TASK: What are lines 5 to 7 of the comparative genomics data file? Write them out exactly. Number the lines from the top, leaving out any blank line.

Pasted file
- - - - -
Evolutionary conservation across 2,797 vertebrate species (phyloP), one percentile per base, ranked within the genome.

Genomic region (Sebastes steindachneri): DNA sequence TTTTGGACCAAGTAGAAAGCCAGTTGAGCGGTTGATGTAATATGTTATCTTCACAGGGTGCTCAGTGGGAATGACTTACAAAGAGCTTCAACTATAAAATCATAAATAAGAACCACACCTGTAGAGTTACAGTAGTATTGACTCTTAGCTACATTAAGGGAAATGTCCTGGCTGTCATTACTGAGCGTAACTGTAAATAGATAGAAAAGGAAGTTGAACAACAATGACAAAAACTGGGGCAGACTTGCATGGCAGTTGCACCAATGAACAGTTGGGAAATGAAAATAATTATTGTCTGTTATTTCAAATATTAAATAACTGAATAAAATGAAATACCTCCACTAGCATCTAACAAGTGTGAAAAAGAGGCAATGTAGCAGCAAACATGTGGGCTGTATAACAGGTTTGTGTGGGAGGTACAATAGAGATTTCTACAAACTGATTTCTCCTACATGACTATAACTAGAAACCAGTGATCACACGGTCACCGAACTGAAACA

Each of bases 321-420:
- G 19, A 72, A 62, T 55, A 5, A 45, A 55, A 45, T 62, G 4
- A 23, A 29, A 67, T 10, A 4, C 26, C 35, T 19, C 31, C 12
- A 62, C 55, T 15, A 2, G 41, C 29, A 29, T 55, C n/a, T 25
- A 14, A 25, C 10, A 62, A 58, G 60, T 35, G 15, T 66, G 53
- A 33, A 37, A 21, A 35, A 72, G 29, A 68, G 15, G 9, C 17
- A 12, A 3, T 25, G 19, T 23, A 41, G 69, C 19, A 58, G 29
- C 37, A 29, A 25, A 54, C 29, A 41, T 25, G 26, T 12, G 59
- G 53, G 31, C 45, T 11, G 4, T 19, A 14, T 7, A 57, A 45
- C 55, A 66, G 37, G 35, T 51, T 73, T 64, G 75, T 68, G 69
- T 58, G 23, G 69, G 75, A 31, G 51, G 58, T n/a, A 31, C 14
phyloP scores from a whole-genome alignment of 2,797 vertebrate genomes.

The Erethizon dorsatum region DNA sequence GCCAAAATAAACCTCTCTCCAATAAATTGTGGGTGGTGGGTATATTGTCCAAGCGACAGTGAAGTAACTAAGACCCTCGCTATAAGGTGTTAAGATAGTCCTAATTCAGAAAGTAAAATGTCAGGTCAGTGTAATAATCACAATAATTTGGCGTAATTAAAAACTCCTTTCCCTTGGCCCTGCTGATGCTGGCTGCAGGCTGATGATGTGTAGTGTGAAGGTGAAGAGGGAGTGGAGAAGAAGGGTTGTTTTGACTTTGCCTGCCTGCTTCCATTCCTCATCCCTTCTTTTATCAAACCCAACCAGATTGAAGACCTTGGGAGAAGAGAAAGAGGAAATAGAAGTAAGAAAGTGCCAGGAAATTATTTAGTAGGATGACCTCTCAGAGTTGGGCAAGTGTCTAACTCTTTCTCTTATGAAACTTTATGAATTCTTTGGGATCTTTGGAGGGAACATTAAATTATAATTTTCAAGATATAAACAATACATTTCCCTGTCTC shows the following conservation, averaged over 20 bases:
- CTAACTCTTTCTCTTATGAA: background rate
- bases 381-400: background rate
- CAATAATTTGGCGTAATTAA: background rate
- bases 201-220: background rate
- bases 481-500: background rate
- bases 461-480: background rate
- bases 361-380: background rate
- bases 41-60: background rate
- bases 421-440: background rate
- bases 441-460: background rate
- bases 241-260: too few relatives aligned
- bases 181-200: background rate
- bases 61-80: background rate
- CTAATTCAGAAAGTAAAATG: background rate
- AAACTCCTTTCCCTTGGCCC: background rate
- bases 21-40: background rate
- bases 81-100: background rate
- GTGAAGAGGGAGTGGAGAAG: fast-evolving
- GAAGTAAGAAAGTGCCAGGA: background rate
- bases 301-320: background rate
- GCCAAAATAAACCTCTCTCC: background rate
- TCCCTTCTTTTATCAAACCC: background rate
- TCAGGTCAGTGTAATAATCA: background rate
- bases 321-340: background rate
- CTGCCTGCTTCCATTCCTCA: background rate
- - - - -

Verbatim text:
- A 23, A 29, A 67, T 10, A 4, C 26, C 35, T 19, C 31, C 12
- A 62, C 55, T 15, A 2, G 41, C 29, A 29, T 55, C n/a, T 25
- A 14, A 25, C 10, A 62, A 58, G 60, T 35, G 15, T 66, G 53